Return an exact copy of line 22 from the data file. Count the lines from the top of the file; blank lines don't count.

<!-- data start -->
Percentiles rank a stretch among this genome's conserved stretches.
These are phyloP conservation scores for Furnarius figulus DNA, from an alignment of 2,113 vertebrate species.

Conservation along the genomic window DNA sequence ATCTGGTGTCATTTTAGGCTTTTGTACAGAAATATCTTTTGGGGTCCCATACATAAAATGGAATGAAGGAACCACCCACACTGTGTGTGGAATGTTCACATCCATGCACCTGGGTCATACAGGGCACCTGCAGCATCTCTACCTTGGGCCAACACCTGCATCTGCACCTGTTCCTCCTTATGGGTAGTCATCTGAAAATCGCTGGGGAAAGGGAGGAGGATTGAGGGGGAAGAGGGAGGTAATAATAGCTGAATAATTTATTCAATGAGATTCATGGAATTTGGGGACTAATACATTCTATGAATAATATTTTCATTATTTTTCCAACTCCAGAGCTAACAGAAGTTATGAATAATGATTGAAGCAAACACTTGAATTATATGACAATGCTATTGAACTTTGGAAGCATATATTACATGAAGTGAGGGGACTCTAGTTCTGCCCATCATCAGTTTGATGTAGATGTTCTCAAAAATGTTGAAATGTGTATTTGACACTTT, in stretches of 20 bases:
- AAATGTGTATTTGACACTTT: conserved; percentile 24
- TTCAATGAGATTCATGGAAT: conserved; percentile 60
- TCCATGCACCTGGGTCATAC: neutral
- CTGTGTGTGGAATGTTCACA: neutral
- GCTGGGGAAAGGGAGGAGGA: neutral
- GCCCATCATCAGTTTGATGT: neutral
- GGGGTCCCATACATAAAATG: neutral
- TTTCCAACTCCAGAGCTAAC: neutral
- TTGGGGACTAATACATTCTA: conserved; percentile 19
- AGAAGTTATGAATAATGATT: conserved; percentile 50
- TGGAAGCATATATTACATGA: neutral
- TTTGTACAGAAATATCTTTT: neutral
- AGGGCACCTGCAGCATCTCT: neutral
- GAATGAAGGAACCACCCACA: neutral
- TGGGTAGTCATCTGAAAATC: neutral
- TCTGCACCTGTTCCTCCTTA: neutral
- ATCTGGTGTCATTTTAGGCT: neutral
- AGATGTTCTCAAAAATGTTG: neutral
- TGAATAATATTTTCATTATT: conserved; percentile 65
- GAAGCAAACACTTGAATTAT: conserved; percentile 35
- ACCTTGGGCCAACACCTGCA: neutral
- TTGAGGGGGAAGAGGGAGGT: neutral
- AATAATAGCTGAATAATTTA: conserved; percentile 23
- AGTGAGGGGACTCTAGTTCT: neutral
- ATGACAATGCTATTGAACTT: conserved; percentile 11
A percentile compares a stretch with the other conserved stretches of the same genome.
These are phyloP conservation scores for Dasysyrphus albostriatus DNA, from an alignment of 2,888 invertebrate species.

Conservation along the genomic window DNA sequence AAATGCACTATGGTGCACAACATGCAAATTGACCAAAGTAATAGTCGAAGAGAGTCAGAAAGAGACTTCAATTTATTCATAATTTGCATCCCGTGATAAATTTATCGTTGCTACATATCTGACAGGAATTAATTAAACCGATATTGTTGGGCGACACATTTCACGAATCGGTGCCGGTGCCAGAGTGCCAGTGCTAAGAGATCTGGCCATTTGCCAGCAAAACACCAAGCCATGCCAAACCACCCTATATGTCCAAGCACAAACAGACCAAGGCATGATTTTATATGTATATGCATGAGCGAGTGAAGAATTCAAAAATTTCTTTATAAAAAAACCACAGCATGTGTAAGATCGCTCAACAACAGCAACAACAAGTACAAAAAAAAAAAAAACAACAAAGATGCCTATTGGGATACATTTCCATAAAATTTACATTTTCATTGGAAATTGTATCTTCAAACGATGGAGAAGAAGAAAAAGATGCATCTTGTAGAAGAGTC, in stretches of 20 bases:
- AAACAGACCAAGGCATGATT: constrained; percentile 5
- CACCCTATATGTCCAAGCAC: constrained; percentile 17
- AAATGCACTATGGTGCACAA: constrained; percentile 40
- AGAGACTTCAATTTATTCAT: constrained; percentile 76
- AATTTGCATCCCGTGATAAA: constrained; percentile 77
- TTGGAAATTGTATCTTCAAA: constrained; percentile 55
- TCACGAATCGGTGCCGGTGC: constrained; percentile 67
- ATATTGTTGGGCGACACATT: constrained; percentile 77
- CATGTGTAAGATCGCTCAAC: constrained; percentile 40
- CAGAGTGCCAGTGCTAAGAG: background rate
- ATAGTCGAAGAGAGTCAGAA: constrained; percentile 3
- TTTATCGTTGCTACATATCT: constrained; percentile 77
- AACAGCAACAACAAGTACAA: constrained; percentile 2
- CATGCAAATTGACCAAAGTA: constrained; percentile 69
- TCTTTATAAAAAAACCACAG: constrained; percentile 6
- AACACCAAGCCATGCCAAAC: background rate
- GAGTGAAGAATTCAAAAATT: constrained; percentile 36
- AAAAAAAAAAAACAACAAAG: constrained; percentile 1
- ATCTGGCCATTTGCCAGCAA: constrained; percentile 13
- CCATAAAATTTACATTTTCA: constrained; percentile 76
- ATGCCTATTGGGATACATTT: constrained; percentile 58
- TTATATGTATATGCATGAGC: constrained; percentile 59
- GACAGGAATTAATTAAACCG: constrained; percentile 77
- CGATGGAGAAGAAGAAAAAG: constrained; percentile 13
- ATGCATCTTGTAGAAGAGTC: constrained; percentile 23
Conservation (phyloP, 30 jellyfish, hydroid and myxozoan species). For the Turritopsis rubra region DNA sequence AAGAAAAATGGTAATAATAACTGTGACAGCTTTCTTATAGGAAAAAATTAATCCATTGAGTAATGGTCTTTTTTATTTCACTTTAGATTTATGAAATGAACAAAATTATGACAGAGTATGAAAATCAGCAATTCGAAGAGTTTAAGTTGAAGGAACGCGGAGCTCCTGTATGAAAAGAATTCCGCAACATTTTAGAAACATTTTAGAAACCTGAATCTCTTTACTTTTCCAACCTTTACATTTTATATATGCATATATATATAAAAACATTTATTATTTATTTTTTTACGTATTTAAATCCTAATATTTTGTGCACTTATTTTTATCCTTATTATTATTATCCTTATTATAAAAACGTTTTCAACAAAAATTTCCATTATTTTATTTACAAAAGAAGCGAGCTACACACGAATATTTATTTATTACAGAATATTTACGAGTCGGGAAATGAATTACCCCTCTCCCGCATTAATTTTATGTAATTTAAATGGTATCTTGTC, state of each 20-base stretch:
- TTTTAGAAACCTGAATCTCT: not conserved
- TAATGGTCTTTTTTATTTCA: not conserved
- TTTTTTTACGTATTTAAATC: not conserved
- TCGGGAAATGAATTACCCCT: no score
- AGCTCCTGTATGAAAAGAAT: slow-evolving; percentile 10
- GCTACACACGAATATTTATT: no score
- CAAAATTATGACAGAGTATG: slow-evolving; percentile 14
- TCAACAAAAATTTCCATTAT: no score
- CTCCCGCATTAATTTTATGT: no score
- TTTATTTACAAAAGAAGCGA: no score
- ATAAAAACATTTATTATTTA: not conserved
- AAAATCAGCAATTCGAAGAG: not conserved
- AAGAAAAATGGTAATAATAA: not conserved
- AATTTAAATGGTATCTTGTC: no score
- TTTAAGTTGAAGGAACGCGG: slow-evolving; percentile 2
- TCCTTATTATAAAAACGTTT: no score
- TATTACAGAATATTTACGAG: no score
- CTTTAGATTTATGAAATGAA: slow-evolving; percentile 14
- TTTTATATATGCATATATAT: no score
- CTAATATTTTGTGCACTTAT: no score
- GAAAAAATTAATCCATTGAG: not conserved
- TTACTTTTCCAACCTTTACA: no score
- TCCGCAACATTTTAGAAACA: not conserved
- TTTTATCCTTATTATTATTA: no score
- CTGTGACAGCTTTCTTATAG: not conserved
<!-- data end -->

- TGAATAATATTTTCATTATT: conserved; percentile 65